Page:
Bad Man

You may have heard of Dathan Auerbach. The author originally made a name for himself when he self-published his first book after it began as a post on Reddit. His entries on the website's "No Sleep" horror forum were a big hit and went on to become some of the most up-voted posts among the community's twelve million subscribers. Auerbach's GoFundMe campaign received more than one thousand percent of its funding objective, which allowed him to rewrite these entries into a novel titled Penpal.

That self-published book garnered enough sales and positive reviews that Blumhouse Books, an imprint of Doubleday, signed Dathan Auerbach to a book deal. They appear to have high hopes for Bad Man, which piqued my curiosity and compelled me to give the novel a shot.

As advertised, Bad Man is indeed a creepy, slow-burn horror book. Some things work extremely well, but at times the execution leaves a little to be desired. In the end, though all the ingredients that make a great read were present, we had to settle for a merely good novel. Which, given the story's potential, was a bit disappointing.

Here's the blurb:

Reddit horror sensation Dathan Auerbach delivers a devilishly dark novel about a young boy who goes missing, and the brother who won't stop looking for him.

Eric disappeared when he was three years old. Ben looked away for only a second at the grocery store, but that was all it took. His brother was gone. Vanished right into the sticky air of the Florida Panhandle.

They say you've got only a couple days to find a missing person. Forty-eight hours to conduct searches, knock on doors, and talk to witnesses. Two days to tear the world apart if there's any chance of putting yours back together. That's your window.

That window closed five years ago, leaving Ben's life in ruins. He still looks for his brother. Still searches, while his stepmother sits and waits and whispers for Eric, refusing to leave the house that Ben's father can no longer afford. Now twenty and desperate for work, Ben takes a night stock job at the only place that will have him: the store that blinked Eric out of existence.

Ben can feel that there's something wrong there. With the people. With his boss. With the graffitied baler that shudders and moans and beckons. There's something wrong with the air itself. He knows he's in the right place now. That the store has much to tell him. So he keeps searching. Keeps looking for his baby brother, while missing the most important message of all.

That he should have stopped looking.

If there is one aspect of this work on which Dathan Auerbach has perfect control, it has to be the atmosphere. He sets the disturbing mood from the very beginning and the eerie and troubling set-up engenders more and more creepy imagery with each new chapter. It's particularly true at the store during the night shift, where even the baler feels evil. The suspense and the tension grow as the tale progresses. In terms of setting, the author nailed it right on the head. This is exactly how horror novels should feel like.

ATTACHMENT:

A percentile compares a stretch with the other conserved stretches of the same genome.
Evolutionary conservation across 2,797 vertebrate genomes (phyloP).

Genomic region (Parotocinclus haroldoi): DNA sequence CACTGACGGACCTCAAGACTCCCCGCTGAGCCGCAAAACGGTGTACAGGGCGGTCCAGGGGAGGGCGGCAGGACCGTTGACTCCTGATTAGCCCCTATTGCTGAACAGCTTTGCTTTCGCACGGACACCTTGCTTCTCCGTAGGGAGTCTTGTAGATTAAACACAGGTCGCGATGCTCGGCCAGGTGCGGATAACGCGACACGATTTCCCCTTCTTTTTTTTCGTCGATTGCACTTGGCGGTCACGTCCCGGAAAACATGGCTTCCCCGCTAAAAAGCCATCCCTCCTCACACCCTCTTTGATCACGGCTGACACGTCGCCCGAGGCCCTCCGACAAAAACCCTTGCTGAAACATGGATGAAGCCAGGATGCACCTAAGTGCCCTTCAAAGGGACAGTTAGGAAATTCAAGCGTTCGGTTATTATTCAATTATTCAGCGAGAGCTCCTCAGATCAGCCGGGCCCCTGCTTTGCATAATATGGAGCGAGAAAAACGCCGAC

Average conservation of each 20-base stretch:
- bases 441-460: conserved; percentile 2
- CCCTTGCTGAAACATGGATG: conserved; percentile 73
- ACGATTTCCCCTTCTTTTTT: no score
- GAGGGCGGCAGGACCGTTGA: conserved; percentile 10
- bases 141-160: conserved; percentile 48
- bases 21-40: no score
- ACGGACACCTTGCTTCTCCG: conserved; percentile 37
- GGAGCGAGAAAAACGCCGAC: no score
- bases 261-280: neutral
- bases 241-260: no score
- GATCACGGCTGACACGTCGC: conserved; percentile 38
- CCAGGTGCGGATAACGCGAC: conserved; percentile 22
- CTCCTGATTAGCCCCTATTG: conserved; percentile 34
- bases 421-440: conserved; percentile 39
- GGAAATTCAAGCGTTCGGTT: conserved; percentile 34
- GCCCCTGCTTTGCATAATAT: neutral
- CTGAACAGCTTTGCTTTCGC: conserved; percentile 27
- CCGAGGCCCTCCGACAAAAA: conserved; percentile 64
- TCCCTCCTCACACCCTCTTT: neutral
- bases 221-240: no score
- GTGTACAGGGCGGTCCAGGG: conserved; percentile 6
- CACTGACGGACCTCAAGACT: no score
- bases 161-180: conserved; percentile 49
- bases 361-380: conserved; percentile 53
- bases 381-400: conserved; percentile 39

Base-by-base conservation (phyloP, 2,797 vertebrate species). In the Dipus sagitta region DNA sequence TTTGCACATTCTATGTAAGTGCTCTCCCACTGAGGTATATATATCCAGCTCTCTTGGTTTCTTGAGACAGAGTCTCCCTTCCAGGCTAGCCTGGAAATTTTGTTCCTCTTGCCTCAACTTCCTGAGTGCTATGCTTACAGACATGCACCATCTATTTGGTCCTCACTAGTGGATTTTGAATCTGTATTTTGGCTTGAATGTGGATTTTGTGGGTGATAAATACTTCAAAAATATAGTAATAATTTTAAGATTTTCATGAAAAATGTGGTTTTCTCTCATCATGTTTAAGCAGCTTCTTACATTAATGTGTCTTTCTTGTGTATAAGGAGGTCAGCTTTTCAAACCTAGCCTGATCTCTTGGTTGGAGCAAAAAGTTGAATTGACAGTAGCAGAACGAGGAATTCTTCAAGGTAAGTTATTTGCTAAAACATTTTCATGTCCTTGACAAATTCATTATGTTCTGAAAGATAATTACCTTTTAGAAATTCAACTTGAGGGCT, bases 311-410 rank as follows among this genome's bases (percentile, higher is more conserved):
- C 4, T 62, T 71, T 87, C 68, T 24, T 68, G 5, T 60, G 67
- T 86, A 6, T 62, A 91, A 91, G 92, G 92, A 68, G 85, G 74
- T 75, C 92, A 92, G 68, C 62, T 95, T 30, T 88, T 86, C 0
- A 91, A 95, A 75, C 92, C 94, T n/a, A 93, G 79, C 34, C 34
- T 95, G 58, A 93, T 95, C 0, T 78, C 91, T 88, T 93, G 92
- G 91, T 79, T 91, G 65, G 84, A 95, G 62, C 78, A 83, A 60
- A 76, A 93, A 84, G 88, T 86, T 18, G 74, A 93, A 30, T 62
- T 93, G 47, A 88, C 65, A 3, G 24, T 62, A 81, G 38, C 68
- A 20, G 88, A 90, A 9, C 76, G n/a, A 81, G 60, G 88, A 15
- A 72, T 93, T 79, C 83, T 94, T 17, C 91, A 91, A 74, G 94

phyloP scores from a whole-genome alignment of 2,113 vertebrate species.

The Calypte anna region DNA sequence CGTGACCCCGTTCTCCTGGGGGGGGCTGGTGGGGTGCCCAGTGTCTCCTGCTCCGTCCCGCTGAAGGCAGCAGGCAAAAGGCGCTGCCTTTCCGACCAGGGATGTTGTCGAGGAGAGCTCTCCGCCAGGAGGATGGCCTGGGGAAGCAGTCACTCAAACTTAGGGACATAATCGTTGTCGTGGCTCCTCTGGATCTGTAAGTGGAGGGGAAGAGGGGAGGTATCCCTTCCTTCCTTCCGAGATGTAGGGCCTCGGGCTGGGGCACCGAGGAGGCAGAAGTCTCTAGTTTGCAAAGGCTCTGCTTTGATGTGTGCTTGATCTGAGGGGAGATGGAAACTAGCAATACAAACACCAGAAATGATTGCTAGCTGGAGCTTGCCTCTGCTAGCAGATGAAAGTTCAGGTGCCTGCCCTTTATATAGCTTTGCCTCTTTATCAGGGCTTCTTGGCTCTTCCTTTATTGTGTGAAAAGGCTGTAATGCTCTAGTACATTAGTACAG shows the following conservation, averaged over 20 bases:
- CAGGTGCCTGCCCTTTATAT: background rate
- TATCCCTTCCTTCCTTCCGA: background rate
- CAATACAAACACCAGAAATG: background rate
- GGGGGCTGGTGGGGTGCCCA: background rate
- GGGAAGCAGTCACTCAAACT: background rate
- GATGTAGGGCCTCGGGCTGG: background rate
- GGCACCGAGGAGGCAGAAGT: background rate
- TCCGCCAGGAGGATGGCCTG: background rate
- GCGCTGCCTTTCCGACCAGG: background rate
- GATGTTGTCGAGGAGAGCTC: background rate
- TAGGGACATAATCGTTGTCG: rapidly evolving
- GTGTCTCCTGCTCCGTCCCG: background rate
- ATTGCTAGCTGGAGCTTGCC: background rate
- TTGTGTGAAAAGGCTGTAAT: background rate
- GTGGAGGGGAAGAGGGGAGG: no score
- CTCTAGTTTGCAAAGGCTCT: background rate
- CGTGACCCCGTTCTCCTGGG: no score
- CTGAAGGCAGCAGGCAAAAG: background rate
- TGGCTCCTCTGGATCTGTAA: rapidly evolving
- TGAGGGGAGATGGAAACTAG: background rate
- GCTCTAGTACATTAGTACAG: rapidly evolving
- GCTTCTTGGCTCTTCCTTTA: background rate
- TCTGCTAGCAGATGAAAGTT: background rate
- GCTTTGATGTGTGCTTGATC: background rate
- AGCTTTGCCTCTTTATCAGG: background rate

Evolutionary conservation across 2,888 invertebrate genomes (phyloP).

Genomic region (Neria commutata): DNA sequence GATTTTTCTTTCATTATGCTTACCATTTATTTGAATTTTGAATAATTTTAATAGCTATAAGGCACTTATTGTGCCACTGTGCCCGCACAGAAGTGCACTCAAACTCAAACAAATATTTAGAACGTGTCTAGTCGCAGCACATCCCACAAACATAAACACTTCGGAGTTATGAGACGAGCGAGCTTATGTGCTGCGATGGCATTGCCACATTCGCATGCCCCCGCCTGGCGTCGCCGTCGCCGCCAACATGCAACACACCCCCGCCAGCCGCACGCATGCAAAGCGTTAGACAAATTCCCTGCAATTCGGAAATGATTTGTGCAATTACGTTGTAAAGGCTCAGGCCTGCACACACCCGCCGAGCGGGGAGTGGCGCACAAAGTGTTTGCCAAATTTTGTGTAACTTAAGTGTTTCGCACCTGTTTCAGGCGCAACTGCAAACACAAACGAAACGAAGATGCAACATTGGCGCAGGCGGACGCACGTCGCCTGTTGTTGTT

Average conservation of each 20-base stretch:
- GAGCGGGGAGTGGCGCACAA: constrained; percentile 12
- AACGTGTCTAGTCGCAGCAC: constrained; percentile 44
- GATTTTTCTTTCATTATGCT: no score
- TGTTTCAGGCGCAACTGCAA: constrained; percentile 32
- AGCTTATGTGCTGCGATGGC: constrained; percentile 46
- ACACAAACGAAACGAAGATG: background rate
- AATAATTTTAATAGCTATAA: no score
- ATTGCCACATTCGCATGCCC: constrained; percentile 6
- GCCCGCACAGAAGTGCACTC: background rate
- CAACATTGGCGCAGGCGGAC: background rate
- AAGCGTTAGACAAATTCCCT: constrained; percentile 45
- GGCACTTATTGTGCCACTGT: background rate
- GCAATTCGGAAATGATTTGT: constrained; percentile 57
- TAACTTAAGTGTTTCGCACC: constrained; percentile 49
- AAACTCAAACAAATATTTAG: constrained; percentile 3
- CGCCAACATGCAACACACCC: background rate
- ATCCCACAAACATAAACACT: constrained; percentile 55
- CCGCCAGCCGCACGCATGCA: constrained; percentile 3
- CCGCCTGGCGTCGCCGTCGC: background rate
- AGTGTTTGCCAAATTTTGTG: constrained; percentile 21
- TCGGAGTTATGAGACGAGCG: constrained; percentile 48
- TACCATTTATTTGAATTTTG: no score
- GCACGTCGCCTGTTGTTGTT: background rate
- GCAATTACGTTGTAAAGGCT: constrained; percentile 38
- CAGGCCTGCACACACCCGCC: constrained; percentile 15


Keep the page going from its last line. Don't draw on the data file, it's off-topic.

Ben is a decidedly flawed protagonist and an unreliable narrator. Most of Bad Man is told from his perspective and it works well for the most part. Understandably, the disappearance of his younger brother has profoundly affected him. The more so because he feels responsible and has never truly forgiven himself for losing him. Reading the book, we are never quite sure if Ben is totally honest, or if he is going mad. Given his circumstances, Ben is an easy character to root for. Although he's not the sharpest tool in the shed, his heart is in the right place and he means well. Having no friends, his relationships with Marty and Frank, the two other graveyard shift employees, become especially important. The supporting cast is comprised of markedly flawed men and women. In their own ways, they all have their secrets and are suspicious. Overall, it's Ben's interactions with the rest of the cast that give Ban Man its own distinctive flavor.

Auerbach weaves a panoply of threads within his plotlines and creates a multilayered mystery which surrounds Eric's disappearance. He does his best to be misleading and each new storyline throws the reader onto various false trails. When all is said and done, Bad Man is so convoluted that it seems that even the author lost control of the plot. There are simply too many lose ends for the ending to be really satisfying. True, the novel keeps you guessing till the very end. And yet, with so many seemingly important elements turning out to be unanswered questions, chief among them the identity and motivations of the blond boy and the mystery surrounding the Blackwater School, you are left with little or no resolution regarding a number of storylines. Too many, to tell the truth. And this robs the ending of the impact Dathan Auerbach obviously wished for.

Bad Man also suffers from pacing issues. Weighing in at only 320 pages, it's a relative short work of fiction. And though it's meant to be a slow-burn kind of book, at times the rhythm is atrocious and it feels as though you are reading a much longer novel.

All in all, although it had great potential, Bad Man reads like a debut. Which, honestly, it is, as Penpal was self-published. It's obvious that Dathan Auerbach has what it takes to become a popular horror writer. If he can focus on what he does best and avoid the pitfalls of trying to make everything too complex for his own good, he could become one of the genre's big names in the near future.

Having said that, horror fans in the mood for an ominous setting, flawed characters, and a creepy mystery will find a lot to love about Bad Man.

I'm looking forward to whatever Auerbach will write next.

The final verdict: 7.5/10

For more info about this title: Canada, USA, Europe

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